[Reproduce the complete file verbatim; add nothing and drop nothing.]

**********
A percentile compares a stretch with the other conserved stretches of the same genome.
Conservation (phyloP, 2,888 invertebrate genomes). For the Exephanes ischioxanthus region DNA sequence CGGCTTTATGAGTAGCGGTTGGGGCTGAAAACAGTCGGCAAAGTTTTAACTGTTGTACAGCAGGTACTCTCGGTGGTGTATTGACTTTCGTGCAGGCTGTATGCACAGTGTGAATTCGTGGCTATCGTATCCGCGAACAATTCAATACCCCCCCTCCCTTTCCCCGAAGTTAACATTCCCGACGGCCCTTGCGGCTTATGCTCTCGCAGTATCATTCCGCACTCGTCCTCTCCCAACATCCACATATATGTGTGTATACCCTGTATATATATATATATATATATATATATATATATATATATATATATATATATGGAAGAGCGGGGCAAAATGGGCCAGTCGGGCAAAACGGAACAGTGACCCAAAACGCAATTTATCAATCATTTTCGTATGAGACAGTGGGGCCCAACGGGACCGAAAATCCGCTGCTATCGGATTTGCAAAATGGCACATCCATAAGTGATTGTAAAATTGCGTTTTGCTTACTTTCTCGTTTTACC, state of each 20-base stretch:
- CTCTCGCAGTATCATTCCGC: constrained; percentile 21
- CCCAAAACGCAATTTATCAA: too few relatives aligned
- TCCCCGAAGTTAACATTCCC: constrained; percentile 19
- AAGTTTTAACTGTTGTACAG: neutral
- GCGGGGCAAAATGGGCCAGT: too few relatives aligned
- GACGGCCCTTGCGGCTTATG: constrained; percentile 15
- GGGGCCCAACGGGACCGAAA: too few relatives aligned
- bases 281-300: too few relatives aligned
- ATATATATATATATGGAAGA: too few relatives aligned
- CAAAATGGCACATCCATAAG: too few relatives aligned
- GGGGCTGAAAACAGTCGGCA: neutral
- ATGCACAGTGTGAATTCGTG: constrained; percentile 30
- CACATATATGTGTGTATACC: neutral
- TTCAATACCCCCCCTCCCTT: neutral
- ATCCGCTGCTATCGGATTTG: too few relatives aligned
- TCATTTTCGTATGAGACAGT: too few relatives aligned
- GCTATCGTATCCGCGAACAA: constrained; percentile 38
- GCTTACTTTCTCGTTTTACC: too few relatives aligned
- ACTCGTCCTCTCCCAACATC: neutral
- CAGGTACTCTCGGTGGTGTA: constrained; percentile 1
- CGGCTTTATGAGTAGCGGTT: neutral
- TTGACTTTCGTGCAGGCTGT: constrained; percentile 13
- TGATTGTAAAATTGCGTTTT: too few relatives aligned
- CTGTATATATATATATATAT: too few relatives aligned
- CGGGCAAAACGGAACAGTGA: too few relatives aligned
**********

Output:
A percentile compares a stretch with the other conserved stretches of the same genome.
Conservation (phyloP, 2,888 invertebrate genomes). For the Exephanes ischioxanthus region DNA sequence CGGCTTTATGAGTAGCGGTTGGGGCTGAAAACAGTCGGCAAAGTTTTAACTGTTGTACAGCAGGTACTCTCGGTGGTGTATTGACTTTCGTGCAGGCTGTATGCACAGTGTGAATTCGTGGCTATCGTATCCGCGAACAATTCAATACCCCCCCTCCCTTTCCCCGAAGTTAACATTCCCGACGGCCCTTGCGGCTTATGCTCTCGCAGTATCATTCCGCACTCGTCCTCTCCCAACATCCACATATATGTGTGTATACCCTGTATATATATATATATATATATATATATATATATATATATATATATATATATGGAAGAGCGGGGCAAAATGGGCCAGTCGGGCAAAACGGAACAGTGACCCAAAACGCAATTTATCAATCATTTTCGTATGAGACAGTGGGGCCCAACGGGACCGAAAATCCGCTGCTATCGGATTTGCAAAATGGCACATCCATAAGTGATTGTAAAATTGCGTTTTGCTTACTTTCTCGTTTTACC, state of each 20-base stretch:
- CTCTCGCAGTATCATTCCGC: constrained; percentile 21
- CCCAAAACGCAATTTATCAA: too few relatives aligned
- TCCCCGAAGTTAACATTCCC: constrained; percentile 19
- AAGTTTTAACTGTTGTACAG: neutral
- GCGGGGCAAAATGGGCCAGT: too few relatives aligned
- GACGGCCCTTGCGGCTTATG: constrained; percentile 15
- GGGGCCCAACGGGACCGAAA: too few relatives aligned
- bases 281-300: too few relatives aligned
- ATATATATATATATGGAAGA: too few relatives aligned
- CAAAATGGCACATCCATAAG: too few relatives aligned
- GGGGCTGAAAACAGTCGGCA: neutral
- ATGCACAGTGTGAATTCGTG: constrained; percentile 30
- CACATATATGTGTGTATACC: neutral
- TTCAATACCCCCCCTCCCTT: neutral
- ATCCGCTGCTATCGGATTTG: too few relatives aligned
- TCATTTTCGTATGAGACAGT: too few relatives aligned
- GCTATCGTATCCGCGAACAA: constrained; percentile 38
- GCTTACTTTCTCGTTTTACC: too few relatives aligned
- ACTCGTCCTCTCCCAACATC: neutral
- CAGGTACTCTCGGTGGTGTA: constrained; percentile 1
- CGGCTTTATGAGTAGCGGTT: neutral
- TTGACTTTCGTGCAGGCTGT: constrained; percentile 13
- TGATTGTAAAATTGCGTTTT: too few relatives aligned
- CTGTATATATATATATATAT: too few relatives aligned
- CGGGCAAAACGGAACAGTGA: too few relatives aligned